David Speedie: Your involvement goes back to when Russia was part of the Soviet Union. What made you identify the Soviet Union as a market for Pepsi?

Donald Kendall: Actually, I was running our international company, and our friends in Atlanta [Coca Cola] had Western Europe. They went in after World War II. I decided, why not go after Eastern Europe and Russia from a marketing standpoint? It was during [President Dwight] Eisenhower’s time, and Eisenhower wanted to try and get relations started between Russia and the United States. The United States had an exhibit in Russia and Russians came over and had an exhibit here.

[Richard] Nixon asked me to participate in this. I went over there with Nixon and gave [Soviet Premier Nikita] Khrushchev his first Pepsi and met the Russians and found out that they're wonderful people and wound up trying to get involved. We started opening up the first plants in 1972.

I got very involved in Russia at that point because I was convinced it was a great opportunity for the United States and Russia to get together, because their people were wonderful people. They had some lousy management at times, but, on the other hand, we occasionally had bad management too.

D.S.: Who were some of the other companies that were in the forefront in those days?

D.K.: There were companies that went over. They didn't all get involved. Companies like IBM went over. Some of their people were actually excited about the opportunities. But not many of them followed up for a while. It was a slow process, but there are a lot of companies over there today.

D.S.: You say in this interview that I'm quoting from, which was actually in Itogi magazine in Russia, "From the 1970s I learned in order to become a good salesman you have to know your product perfectly, you have to believe strongly in it, you have to befriend your buyer, and get to know his or her strengths and weaknesses, and of course you have to maintain good terms with your customer over the long term."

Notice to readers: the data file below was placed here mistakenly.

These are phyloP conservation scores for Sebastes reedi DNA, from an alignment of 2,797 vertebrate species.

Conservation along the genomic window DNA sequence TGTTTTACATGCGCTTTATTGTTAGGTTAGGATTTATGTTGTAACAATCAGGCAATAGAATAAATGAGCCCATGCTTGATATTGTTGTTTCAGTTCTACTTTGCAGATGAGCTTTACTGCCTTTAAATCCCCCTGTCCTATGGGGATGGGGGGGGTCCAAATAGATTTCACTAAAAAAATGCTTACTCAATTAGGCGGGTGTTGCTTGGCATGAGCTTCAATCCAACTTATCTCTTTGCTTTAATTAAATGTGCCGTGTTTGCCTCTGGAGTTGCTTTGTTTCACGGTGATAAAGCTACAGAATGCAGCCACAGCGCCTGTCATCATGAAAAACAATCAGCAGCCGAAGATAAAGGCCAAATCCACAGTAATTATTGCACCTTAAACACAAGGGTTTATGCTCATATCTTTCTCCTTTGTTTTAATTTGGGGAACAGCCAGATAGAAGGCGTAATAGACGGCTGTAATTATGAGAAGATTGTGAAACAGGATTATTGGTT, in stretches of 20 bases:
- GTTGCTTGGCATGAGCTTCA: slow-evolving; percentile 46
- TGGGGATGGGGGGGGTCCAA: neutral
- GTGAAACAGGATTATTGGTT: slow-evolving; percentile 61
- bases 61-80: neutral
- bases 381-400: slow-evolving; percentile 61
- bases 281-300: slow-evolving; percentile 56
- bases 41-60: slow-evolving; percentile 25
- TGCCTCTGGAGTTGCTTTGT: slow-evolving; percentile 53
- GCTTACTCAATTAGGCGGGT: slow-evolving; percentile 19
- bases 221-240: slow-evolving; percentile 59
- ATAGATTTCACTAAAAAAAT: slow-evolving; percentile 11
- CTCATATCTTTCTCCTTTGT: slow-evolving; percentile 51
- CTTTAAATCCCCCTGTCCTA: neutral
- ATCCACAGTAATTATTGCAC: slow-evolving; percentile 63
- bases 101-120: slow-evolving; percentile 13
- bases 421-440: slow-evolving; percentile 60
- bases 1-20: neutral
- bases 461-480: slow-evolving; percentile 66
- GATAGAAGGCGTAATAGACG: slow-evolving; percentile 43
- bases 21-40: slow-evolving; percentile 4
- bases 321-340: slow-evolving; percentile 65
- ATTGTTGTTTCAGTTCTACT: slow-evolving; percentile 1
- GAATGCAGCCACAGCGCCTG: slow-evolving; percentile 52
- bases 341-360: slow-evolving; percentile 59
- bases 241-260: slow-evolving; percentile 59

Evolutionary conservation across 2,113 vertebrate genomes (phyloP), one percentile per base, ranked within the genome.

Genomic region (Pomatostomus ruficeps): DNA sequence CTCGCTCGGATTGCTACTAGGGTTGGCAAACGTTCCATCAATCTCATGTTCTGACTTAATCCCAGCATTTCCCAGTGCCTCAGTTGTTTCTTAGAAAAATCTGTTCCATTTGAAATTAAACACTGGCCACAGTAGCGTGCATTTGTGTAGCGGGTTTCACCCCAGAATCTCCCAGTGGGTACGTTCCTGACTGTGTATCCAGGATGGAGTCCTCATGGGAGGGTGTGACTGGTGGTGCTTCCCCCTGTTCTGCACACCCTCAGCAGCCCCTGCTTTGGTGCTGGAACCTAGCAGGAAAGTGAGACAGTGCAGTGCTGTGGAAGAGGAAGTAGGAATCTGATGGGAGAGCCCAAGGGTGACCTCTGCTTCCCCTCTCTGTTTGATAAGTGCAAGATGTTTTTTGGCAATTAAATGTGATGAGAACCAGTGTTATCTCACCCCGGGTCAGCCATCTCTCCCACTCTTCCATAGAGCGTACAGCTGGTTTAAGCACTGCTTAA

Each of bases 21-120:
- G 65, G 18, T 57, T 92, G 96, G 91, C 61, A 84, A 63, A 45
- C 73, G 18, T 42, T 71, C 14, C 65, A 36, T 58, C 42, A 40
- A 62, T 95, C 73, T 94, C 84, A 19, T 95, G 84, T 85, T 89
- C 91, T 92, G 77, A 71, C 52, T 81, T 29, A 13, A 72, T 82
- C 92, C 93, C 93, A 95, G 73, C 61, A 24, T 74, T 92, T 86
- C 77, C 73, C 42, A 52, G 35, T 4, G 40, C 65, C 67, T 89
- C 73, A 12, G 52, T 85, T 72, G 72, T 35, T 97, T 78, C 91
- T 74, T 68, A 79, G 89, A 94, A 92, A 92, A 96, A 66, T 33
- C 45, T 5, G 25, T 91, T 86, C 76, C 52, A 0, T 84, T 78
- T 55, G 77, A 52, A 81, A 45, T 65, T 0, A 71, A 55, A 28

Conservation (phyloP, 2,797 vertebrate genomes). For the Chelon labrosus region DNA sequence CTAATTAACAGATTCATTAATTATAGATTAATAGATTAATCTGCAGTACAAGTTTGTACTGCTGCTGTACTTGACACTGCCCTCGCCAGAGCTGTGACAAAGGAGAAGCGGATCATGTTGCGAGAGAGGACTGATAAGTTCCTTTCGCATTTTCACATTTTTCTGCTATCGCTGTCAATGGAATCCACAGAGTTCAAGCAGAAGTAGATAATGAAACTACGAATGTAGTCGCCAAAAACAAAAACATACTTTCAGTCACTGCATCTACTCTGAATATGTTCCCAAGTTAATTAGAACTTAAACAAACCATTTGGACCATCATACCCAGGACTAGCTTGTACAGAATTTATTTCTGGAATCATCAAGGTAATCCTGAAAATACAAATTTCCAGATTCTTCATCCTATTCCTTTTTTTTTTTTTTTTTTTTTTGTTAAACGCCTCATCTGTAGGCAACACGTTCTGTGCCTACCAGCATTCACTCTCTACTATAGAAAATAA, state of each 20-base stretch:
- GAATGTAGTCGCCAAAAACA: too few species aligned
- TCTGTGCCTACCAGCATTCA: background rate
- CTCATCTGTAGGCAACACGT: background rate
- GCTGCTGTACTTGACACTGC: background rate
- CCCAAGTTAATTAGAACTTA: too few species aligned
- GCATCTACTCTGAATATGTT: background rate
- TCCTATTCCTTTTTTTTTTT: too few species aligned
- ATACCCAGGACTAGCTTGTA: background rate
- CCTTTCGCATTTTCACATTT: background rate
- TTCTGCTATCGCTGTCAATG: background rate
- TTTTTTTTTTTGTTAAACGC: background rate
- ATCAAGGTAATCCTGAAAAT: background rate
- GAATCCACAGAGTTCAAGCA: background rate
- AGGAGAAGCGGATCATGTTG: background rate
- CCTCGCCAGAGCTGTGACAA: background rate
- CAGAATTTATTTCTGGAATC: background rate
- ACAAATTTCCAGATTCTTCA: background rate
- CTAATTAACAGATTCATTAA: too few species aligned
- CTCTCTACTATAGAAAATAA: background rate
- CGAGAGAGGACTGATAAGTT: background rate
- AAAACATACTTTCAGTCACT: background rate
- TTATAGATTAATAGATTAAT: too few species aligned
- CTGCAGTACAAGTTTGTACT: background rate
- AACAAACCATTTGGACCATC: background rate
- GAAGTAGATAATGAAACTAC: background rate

That's good common-sense advice. I would imagine that served you well in dealing with the Soviet Union and Russia over all these years. You were moving into a very different country, a very different environment from the home base, so to speak.

D.S.: Well, once you travel to Russia and spend some time over there, when you really meet people, you find out that they're wonderful people and people you can work with.

That's why I decided I wanted to get a program started, not only selling Pepsi, but I wanted to get the relationship started. Russia today is the biggest market we have outside the United States. We have over 30,000 employees over there.

D.S.: There is a great mutual respect between you and Vladimir Putin, once again the president of Russia for a third term. He gave you the Order of Friendship, which is the highest civilian honor. Talk a little bit about Putin as a man, as a leader, as someone that you've dealt with on a one-to-one basis.

D.K.: As you know, when Putin took over after Yeltsin, Yeltsin had left a real mess. Things had really gotten screwed up. I think it was unbelievable what Putin accomplished. If you look at the record going back to where Putin started and what it is today, how can you question Putin and his ability and his skill given that the economy and the lives of the people have improved so much from the time that he took over? People are glad to have Putin back because of his record, what he's done. I think he will continue to improve things.

D.S.: I think we have a tendency to view things as we want to see them. Putin is not always willing to do the United States's bidding, and that makes him unpopular here. But he's doing what he thinks is in Russia's interest. But also, we tend to see things through the eyes of just Moscow, the center. The fact is that Putin in the election won every single electoral district in the presidential election except for Moscow, where he got in the high 40s I think.